But as a nurse practitioner with access to this new technology, I could monitor up to 500 or 1,000 patients. Perhaps the system pings me on a dashboard and notifies me when individual patients are getting into trouble because they are wearing a patch that regularly transmits their vitals, and I receive that data. There’s potential for massive scalability. The credit is really to the engineers who are doing the coding and developing of this incredible innovation.
How have you worked with local communities when it comes to cardiovascular health?
I like to work in the area of cardiovascular disease and cardiovascular health promotion. I have looked at it from the technology side and policy side. I also look at it from the community engagement and assessment side.
When I did my early work and my dissertation, I assessed cardiovascular risk in Berwyn and parts of Cicero. I looked primarily at a Mexican-American population and evaluated the cardiovascular risk of the people in those communities. As healthcare practitioners, we can make claims about different race, ethnicity, age, gender, and behavior patterns. We need to either validate or reject those assumptions. We have to do that before we can develop interventions. Otherwise, the arrow isn’t going to hit the right target.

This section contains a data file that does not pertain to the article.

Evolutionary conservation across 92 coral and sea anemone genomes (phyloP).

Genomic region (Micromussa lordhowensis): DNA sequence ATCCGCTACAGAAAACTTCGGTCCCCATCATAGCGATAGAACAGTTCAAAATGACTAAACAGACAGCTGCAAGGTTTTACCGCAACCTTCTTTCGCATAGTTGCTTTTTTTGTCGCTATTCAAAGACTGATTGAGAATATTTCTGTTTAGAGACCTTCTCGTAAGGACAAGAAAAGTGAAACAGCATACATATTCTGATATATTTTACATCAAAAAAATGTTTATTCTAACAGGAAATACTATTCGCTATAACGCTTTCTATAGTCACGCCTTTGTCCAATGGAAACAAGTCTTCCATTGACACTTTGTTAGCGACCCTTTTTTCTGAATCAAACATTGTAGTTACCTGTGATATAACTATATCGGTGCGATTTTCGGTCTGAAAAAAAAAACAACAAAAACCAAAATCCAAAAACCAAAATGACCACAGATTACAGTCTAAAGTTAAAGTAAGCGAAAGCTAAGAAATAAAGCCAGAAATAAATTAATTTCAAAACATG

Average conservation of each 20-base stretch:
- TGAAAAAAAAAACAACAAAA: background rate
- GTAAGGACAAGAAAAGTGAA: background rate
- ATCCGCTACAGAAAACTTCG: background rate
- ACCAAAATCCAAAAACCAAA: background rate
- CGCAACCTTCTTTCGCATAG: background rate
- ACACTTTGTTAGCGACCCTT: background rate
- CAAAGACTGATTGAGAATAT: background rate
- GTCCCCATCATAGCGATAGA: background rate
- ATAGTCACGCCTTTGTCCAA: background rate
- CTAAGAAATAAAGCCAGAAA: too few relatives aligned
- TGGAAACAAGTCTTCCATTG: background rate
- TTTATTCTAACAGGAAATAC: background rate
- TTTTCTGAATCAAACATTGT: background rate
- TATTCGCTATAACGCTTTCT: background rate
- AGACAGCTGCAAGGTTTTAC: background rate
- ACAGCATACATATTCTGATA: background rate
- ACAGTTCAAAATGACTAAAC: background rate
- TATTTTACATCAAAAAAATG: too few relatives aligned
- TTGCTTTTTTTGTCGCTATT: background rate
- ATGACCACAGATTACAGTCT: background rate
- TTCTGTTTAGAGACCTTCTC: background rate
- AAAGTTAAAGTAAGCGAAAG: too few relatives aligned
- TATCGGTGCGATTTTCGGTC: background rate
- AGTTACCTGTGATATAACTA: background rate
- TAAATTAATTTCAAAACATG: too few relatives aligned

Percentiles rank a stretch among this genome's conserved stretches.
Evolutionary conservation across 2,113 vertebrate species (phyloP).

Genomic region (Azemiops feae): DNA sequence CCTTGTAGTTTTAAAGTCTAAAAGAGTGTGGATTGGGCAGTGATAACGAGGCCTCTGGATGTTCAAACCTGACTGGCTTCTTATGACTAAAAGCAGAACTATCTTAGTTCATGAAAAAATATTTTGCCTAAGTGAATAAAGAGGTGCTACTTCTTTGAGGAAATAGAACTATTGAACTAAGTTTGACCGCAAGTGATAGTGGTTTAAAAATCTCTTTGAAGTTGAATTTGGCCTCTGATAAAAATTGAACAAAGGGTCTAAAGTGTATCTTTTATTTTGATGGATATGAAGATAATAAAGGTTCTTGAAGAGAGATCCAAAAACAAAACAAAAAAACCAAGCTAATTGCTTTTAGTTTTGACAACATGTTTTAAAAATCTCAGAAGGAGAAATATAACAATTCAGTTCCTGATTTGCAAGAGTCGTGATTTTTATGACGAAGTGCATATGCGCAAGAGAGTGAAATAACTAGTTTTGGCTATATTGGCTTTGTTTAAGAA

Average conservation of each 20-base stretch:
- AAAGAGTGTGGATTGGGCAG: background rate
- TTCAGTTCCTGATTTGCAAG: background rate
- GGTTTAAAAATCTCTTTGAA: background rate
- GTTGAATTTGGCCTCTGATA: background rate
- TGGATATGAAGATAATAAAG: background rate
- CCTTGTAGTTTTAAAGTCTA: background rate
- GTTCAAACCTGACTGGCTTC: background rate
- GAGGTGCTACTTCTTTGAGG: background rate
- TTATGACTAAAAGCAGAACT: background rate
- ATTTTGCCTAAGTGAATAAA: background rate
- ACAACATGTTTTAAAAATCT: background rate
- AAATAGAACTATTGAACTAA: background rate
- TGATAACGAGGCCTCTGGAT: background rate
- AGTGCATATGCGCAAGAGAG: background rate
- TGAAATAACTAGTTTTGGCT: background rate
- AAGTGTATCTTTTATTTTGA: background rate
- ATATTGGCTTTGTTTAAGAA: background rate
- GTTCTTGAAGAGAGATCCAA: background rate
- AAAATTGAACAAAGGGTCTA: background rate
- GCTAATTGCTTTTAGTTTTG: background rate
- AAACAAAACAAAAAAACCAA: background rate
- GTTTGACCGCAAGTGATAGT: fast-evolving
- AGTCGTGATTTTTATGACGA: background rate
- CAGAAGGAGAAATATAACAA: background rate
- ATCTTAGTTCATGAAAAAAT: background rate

When I went into that community, I did a multi-pronged process for assessment. I looked at the social and physical determinants of health. I talked to individuals and looked at the community, and drove up and down the streets. I went into the churches and schools. I met with legislators. I got to know the area and its people.